Once upon a time there was a bear who didn’t know she was a bear. 

Once upon a time there was a bear who didn’t know she was a bear.

Grandfather

Let me tell you a story: Once upon a time there was a bear who didn’t know she was a bear.  Her name was Mildred and she loved Fig Newtons, orange soda, and picnics in the woods around her western North Carolina home with her best friend Hugh Morton.

It was Morton who brought two-year-old Mildred from the Atlanta Zoo to Grandfather Mountain in 1968. The Linville area retreat had been turned into a resort by Hugh MacRae, who had created the Yonahlossee Road or “trail of the black bear.” The hope was that Mildred and her male partner would breed in the wild and fill that corner of the Blue Ridge wilderness with black bear cubs. The male bear fled the vicinity, though, never to be seen again. Mildred stuck around. Specifically, she stuck around the park’s offices where she appreciated the company of humans. After all, she had been bottle-fed by humans at the Atlanta Zoo, and had been raised and domesticated by humans since she was born. In some ways, humans were more her people than bears.

Mildred wasn’t Mildred quite yet, though. She earned her name when a film crew for The Arthur Smith Show, the first nationally syndicated country music show on TV, came to shoot a segment at Grandfather Mountain, according to the Citizen Times. They brought comedian Ralph Smith along for the show and it was Smith who gave Mildred her name.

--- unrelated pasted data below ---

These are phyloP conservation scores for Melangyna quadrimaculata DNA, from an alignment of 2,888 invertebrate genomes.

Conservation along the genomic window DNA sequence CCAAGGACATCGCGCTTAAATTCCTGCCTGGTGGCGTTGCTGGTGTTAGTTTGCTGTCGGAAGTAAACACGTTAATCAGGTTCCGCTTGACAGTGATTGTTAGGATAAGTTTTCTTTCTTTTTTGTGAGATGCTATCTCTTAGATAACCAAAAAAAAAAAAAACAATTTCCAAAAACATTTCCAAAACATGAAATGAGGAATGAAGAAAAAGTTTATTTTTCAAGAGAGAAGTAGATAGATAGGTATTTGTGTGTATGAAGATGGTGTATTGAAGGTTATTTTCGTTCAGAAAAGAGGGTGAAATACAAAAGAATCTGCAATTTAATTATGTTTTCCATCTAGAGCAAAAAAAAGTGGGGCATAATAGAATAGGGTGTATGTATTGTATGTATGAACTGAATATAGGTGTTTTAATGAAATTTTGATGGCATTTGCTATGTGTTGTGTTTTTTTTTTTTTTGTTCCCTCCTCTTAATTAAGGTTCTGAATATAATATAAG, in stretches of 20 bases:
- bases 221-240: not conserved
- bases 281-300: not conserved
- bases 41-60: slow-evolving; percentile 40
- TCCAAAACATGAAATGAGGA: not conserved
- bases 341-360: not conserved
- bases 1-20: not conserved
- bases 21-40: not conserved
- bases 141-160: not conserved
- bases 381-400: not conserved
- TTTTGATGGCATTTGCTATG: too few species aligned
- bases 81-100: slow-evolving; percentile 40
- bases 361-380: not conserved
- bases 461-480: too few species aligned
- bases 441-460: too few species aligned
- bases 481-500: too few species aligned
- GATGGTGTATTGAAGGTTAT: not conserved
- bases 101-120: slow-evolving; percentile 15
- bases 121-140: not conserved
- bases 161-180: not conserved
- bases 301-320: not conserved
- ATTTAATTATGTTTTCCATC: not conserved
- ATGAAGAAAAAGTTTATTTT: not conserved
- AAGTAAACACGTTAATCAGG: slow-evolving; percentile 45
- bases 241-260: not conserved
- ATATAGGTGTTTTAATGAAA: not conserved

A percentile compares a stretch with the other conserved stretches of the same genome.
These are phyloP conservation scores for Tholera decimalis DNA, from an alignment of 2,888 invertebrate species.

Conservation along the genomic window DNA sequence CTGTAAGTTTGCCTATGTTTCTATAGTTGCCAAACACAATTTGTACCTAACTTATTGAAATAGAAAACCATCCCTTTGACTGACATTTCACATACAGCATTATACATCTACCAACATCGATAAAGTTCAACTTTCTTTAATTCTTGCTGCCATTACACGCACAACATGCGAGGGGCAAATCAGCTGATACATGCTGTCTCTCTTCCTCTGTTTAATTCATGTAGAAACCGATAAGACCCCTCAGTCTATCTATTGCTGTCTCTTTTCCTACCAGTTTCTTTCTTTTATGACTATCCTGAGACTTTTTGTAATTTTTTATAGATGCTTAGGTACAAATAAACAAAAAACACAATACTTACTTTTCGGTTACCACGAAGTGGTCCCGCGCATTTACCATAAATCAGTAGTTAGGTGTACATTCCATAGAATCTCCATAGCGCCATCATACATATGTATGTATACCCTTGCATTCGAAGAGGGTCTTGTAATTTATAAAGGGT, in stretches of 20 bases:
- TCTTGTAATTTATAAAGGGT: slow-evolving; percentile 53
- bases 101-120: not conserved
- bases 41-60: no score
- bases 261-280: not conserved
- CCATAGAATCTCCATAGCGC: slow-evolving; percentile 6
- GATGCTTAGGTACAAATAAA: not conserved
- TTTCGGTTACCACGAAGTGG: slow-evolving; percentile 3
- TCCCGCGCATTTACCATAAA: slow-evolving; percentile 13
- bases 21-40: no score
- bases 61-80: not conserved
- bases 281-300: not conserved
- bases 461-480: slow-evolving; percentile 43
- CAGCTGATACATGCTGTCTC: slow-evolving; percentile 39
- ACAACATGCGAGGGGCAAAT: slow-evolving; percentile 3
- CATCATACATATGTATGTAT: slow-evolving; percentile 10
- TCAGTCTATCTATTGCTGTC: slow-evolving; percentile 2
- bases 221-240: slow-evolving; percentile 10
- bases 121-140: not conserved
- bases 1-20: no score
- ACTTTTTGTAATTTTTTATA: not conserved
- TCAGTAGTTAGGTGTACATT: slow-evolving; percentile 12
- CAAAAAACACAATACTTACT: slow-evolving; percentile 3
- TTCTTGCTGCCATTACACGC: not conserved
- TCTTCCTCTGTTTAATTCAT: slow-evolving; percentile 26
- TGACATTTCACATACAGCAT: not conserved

Come 1973, Hugh Morton had inherited Grandfather Mountain from his grandfather, Hugh MacRae. He was a wildlife photographer and conservationist, and took a liking to Mildred and the two became fast friends. The unlikely pair would go on nature walks together and have impromptu picnics of Fig Newtons and orange juice, according to Our State, which celebrates North Carolina life and history. Morton built a two-acre habitat for Mildred, but as the unofficial mascot of Grandfather Mountain she roamed fairly freely. She occasionally even left Grandfather Mountain to nearby Linville, peeking into windows and sitting on the front porches of the houses, according to the Charlotte Observer. She was also known to swing by the snack bar, pose for pictures with guests, and even accidentally terrify golfers who had no idea Mildred didn’t know she was a bear.

Mildred did her part to repopulate Grandfather Mountain with bears. She had nine cubs and adopted three others.

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When she passed away in 1993, the Charlotte Observer memorialized Mildred as the “gentle symbol of Grandfather Mountain.” To mourn her passing, the flag flew at half-staff as befitting a bear who didn’t know she was a bear.

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